Monday, April 19, 2010

Could the failure be one of vocabulary?

As unfortunately expected, some from the RW Orthodox community responded rudely to Rabbi Hayon, and his answers to my questions. The nasty comments shared a common theme, claiming that by choosing to call himself a Jew and a Rabbi, Rabbi Hayon was deceiving himself, and perhaps the public, too.

This perspective also informed some of the polite, but pointed questions asked by readers who wanted to know if Rabbi Hayon wears t'fillin, or posts a mezuzah on his wall, or eats pork or shellfish. When Rabbi Hayon did not answer, some readers took his silence as a sort-of-confession and asked how a Jew, not to mention a Rabbi, justified these violations of the Torah. They wanted to know how someone who follows no religious law, and performs no religious actions could consider himself "religious".

The failure here may be one of vocabulary. Many mainline Protestant denominations (quoting Wikipedia) "have tried to come to terms with the impact of modernity, critical biblical scholarship, and the scientific method. They tend to be open to new ideas and societal changes" They ordain women.  Most of their members attend Church rarely, and church services consists of hymns and a sermon. They have no rituals, and make few demands on their communities.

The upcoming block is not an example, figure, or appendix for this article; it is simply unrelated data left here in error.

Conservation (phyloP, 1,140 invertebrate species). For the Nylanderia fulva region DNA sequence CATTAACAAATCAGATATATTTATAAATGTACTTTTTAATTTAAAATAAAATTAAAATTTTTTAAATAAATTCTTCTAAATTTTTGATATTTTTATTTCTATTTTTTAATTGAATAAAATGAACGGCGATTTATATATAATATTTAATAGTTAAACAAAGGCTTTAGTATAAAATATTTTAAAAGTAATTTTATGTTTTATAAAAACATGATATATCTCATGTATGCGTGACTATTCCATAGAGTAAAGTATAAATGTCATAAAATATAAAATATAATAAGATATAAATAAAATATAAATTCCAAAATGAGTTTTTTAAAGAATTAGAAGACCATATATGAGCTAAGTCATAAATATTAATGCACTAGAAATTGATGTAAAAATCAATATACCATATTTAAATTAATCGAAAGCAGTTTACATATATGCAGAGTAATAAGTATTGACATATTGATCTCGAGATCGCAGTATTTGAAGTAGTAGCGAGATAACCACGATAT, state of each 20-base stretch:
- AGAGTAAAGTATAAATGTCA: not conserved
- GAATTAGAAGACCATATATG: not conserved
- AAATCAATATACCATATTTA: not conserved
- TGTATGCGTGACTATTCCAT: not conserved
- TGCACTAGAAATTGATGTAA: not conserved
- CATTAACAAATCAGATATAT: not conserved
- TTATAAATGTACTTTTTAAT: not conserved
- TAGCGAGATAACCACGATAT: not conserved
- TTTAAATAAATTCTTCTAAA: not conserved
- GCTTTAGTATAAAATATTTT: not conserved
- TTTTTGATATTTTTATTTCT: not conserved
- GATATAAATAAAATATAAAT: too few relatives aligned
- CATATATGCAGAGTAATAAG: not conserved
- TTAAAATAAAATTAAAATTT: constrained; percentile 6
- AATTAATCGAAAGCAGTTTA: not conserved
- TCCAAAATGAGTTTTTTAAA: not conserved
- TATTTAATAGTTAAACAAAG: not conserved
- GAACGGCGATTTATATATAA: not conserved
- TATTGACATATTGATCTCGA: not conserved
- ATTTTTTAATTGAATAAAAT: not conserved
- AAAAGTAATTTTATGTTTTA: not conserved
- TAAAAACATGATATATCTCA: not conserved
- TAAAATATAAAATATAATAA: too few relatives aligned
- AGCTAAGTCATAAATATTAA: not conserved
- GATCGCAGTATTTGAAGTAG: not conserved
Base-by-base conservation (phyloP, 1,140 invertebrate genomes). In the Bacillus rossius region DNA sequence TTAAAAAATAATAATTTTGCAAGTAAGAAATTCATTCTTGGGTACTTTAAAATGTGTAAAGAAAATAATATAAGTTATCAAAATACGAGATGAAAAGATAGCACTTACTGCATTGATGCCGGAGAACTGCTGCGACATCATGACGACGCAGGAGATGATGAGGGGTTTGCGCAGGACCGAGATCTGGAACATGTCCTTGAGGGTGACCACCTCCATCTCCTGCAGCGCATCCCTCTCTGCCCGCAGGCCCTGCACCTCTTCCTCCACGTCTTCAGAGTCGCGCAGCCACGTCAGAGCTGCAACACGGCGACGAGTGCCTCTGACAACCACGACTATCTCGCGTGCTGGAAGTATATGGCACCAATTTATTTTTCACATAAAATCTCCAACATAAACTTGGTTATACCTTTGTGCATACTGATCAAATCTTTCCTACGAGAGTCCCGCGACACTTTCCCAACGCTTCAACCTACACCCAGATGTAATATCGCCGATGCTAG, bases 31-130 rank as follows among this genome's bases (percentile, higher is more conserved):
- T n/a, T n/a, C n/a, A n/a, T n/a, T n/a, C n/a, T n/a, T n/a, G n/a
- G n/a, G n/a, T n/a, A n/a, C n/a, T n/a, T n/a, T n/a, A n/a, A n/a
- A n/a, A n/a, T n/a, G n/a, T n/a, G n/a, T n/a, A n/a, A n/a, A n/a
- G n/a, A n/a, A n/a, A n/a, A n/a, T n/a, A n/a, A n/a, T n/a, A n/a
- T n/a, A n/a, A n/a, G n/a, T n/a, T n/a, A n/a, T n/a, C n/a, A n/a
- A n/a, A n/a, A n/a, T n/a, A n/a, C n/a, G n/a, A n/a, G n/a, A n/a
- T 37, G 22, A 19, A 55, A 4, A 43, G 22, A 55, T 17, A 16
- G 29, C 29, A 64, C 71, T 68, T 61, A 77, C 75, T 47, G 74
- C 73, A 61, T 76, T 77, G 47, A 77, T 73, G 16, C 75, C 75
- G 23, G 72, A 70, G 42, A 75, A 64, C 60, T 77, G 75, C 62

Contrasted with Catholicism, these mainline Protestant groups don't seem very "religious" at all. The mainline Protestants have no sacraments, no majesty, no mystery. Their approach to religious is rational, not ecstatic or emotional. The Protestant cleric is not believed to have supernatural powers. He can't conjure bread into the body of Christ. And he makes few doctrinal demands on his followers: The mainline Protestant can eat what he likes, when he likes. He and his wife can use birth control, and abortion isn't a sin.

However (and here's where the bit about vocabulary comes in) Christendom, unlike Judaism, has an umbrella word that includes all of its sects. That word is "Christian." While any Catholic would insist (correctly) that a mainline Protestant is non-Catholic, he'd never dream of saying that a mainline Protestant isn't a Christian.

We Jews don't have an analogous word. We no longer have a word that emphasizes what the different Jewish sects have in common, a word that all the different sects can fairly and happily claim as their own. Once upon a time, that word was "Jew", but the evidence of RW commentary on this blog, and others suggests that nowadays  RW OJs are unwilling to share this word, or to use it in a sense that includes those, who as a matter of theology or doctrine, deny that Torah law is binding.

So perhaps what we need is a new word. Ideas? 

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